Director: Jake Kasdan
Jumanji: Welcome to the Jungle is the pinnacle of director Jake Kasdan’s career, and although the movie is really quite enjoyable, that’s still an insult, and an indication of just how awful he’s been up to this point. Orange County, Walk Hard, Bad Teacher, Sex Tape; that’s his filmography, as sad as it is to say. Nabbing this project and this cast was a stroke of good fortune, and I’d say it might have changed things around for Jake, but then his next feature is Bad Teacher 2, so never mind. Let’s stay focused on the film at hand though, and I am pleased to report that it isn’t terrible. A step up from Baywatch and a bit less goofy, Jumanji bridges the gap between kid and adult cinema, never taking itself too seriously but never surrendering to the typical and the stupid either. It’s a nice way to spend some screen time, and that simplicity might be one of its greatest attributes.
Four high schoolers, who find themselves sent to detention on the same afternoon, are about to enter a world where the standard rules don’t exactly apply. Spencer is a nerd, Fridge is a football player, Bethany is popular, and Martha is an outsider, but they all will have to work together if they want to survive Jumanji. During detention, they are mysteriously sucked into a video game once they choose their avatars. In Jumanji, they become these avatars: a muscular leader, a small sidekick, a brainy scientist, and an ass-kicking hottie. Together, they must figure out their mission, beat the levels, and defeat the boss, all without losing their allotted three lives. Teamwork makes the dream work, but these kids will have to learn that in a hurry, because in the jungle, death is swift.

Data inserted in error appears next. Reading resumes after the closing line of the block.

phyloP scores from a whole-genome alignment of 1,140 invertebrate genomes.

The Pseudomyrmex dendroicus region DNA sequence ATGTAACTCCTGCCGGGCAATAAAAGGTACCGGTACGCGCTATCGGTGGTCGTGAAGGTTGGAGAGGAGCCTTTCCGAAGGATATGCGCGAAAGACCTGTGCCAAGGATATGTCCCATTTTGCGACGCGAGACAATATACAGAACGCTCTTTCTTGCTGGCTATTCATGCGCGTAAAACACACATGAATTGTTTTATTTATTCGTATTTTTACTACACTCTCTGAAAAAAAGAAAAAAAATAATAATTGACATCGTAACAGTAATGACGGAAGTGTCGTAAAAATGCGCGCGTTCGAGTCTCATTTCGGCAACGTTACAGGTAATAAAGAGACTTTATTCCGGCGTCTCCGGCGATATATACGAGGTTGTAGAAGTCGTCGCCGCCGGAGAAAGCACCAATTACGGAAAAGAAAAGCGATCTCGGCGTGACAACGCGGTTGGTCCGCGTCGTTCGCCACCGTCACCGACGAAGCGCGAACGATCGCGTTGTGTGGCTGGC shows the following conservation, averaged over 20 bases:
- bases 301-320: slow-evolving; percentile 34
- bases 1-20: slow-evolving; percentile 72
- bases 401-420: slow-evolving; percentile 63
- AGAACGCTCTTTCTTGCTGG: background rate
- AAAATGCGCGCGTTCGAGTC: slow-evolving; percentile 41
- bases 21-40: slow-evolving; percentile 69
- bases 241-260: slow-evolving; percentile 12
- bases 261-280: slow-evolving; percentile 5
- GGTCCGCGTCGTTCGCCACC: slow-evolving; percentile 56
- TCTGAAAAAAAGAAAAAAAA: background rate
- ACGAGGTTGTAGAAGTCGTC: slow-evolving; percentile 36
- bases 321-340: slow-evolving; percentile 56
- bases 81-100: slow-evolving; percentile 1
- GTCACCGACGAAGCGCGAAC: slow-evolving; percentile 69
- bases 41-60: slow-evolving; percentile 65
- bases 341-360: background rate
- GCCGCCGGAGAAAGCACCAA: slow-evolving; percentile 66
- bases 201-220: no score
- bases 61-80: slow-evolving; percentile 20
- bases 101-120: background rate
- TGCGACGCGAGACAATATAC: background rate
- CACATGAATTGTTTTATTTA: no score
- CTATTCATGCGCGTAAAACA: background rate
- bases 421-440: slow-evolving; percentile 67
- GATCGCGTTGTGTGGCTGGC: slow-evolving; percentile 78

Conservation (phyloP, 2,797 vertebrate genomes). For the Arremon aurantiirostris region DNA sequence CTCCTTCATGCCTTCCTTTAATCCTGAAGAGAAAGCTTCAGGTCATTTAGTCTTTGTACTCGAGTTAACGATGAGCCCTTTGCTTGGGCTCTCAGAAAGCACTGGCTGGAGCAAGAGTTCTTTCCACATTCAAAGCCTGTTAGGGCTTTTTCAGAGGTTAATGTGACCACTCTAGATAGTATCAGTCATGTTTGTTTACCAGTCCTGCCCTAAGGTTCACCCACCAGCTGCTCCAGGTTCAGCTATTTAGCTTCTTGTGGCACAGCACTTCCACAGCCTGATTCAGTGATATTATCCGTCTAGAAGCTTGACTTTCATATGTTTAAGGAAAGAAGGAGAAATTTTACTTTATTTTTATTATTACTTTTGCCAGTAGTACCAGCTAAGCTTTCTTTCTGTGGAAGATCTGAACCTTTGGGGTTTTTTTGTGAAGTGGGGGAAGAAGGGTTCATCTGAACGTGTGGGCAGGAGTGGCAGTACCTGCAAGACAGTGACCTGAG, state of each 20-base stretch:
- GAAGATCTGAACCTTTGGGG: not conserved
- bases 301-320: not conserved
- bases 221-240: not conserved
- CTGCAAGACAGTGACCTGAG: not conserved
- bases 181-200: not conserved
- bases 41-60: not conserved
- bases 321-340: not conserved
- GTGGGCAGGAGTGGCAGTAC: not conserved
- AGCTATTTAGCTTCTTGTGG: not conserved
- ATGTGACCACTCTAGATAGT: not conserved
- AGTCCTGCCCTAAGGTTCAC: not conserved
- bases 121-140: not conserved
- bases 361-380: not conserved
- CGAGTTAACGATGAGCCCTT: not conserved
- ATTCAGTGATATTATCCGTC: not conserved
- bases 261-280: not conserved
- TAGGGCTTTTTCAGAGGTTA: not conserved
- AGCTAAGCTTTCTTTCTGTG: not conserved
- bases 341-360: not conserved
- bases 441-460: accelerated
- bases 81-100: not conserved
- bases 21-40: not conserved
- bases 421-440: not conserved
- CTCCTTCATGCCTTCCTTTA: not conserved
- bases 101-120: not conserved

For starters, even though is bears the same name, Jumanji has very little to do with our 90s favorite and should probably just be called Welcome to the Jungle. It’s related by reference only, and by the fact that the characters get to see first hand the land in which Alan Parrish lived for so many years. There are some plot holes there, and this time it’s a video game not a board game, so don’t try too hard to connect the dots. Enjoy this movie simply for what it is, and that’s an entertaining 120 minutes that could have been a lot worse. The Rock is a natural, charismatic, film hero, Hart is hilarious when incredulous, Black can do magic with characters that defy his resume, Gillan did a little better after some disastrous performances in GOTG and The Circle, and we get a couple cool cameos: Nick Jonas if you can believe it, Bobby Cannavale as the villain, and Rhys Darby the sensational Kiwi. There’s already another one of these films in the pipeline because this one was such a surprise success, and what’s even more shocking is that it’s kind of deserved. Jumanji isn’t the greatest movie, obviously, but it’s fun and easy and not too dumb; you could do much worse.
My rating: ☆ ☆ ☆